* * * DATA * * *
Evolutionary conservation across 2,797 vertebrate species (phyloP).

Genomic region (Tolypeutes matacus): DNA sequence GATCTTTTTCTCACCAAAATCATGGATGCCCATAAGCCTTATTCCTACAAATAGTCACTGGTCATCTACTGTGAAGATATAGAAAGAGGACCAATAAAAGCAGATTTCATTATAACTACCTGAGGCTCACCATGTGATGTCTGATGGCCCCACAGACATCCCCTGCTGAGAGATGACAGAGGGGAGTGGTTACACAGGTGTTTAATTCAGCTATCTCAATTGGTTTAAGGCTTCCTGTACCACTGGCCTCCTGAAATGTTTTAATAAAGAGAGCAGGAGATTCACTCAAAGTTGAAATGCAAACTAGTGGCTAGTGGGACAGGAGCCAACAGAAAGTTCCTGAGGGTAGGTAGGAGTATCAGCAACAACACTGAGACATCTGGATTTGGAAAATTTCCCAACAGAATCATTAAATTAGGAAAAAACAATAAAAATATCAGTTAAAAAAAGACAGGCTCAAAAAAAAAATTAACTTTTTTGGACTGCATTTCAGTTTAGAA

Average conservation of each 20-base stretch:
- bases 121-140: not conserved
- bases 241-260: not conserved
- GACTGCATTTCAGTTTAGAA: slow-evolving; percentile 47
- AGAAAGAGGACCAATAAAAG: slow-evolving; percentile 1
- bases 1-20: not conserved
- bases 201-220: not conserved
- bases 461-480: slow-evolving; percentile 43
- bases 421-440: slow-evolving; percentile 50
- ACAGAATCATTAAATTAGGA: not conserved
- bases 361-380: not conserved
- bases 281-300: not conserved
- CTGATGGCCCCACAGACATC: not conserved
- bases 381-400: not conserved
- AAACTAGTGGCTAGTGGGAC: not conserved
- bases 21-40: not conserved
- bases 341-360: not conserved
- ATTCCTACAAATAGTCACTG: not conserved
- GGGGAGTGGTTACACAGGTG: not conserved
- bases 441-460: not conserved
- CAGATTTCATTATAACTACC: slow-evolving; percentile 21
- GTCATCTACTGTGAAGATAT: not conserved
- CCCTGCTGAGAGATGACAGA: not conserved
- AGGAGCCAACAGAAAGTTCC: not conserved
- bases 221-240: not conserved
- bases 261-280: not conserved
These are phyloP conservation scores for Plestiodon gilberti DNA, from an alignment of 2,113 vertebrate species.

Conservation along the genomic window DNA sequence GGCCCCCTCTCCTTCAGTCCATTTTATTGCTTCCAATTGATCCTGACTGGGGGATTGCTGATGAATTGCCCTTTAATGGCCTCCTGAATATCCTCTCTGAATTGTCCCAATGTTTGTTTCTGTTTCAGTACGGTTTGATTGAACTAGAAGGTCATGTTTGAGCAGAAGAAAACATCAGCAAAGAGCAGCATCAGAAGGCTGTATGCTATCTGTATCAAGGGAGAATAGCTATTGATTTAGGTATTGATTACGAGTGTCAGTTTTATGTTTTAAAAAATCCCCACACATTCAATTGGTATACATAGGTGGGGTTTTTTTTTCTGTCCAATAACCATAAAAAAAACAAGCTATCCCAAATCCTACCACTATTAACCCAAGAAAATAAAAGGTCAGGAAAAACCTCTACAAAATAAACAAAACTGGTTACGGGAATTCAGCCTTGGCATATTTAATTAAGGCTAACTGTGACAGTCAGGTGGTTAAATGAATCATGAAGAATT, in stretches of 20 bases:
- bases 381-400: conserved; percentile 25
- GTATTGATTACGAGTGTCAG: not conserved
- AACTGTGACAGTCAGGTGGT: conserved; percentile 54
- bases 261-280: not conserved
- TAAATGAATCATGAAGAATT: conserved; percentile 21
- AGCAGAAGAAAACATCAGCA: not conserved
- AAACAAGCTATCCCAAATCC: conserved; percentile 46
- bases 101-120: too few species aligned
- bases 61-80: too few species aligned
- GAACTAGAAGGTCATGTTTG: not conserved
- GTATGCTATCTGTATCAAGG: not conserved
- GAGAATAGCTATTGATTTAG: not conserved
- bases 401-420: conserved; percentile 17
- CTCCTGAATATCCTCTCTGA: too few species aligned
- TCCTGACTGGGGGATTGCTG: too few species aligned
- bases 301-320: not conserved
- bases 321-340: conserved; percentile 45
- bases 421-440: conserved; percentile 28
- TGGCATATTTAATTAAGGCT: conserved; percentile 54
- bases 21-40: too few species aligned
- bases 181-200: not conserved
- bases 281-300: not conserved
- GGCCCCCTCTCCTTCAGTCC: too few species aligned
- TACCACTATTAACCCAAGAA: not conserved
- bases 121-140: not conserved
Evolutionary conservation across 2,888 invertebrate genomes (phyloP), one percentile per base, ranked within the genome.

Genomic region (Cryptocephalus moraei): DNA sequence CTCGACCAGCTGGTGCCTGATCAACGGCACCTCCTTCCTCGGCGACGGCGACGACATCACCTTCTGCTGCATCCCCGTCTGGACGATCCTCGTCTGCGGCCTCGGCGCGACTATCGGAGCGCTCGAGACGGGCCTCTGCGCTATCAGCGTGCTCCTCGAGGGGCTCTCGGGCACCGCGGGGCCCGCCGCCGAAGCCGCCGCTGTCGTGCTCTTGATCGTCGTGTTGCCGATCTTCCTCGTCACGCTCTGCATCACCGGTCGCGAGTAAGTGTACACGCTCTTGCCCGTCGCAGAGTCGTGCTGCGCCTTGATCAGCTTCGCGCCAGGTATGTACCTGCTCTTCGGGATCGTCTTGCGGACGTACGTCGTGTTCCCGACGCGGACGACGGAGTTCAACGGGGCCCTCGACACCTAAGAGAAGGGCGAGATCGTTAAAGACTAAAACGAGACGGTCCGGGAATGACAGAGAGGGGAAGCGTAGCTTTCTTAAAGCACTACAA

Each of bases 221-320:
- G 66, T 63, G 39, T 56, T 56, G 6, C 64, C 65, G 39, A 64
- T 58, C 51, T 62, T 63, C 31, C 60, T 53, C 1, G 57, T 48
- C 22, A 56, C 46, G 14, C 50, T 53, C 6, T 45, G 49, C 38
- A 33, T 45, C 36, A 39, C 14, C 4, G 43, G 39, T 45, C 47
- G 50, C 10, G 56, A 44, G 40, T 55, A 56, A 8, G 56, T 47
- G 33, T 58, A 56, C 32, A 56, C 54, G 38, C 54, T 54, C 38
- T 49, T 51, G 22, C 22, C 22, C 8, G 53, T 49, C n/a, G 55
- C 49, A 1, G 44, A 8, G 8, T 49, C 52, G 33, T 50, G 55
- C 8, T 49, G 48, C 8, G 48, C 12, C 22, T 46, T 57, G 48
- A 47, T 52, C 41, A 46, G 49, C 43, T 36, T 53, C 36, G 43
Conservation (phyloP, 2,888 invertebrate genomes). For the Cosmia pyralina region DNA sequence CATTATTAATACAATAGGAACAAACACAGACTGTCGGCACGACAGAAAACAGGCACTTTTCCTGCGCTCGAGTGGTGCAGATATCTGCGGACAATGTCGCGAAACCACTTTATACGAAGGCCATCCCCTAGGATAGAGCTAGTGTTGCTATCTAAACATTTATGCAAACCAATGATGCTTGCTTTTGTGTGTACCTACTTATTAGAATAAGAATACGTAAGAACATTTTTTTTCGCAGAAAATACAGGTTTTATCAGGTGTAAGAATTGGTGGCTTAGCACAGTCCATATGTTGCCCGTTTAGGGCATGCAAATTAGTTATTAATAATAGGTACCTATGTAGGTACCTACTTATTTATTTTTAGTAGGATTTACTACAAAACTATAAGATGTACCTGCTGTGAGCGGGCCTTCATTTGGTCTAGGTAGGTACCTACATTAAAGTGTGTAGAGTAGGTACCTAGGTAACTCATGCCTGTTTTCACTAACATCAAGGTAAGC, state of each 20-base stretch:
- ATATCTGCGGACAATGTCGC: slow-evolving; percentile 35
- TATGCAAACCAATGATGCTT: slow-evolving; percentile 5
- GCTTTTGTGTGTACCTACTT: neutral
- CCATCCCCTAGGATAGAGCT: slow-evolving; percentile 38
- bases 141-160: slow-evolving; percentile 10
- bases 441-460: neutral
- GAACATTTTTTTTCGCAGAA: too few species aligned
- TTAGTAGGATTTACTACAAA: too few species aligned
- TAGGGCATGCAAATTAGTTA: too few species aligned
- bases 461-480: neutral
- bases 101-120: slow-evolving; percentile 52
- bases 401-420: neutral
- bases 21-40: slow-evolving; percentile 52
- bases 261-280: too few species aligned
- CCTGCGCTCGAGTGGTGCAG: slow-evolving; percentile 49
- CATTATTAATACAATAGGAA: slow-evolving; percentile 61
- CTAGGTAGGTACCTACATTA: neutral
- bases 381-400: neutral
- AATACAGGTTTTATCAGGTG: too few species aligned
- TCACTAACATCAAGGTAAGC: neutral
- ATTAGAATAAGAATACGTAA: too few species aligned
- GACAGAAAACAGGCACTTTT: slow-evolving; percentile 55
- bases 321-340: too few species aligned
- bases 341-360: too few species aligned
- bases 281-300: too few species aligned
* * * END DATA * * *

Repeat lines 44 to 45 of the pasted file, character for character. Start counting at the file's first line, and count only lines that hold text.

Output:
- CTCCTGAATATCCTCTCTGA: too few species aligned
- TCCTGACTGGGGGATTGCTG: too few species aligned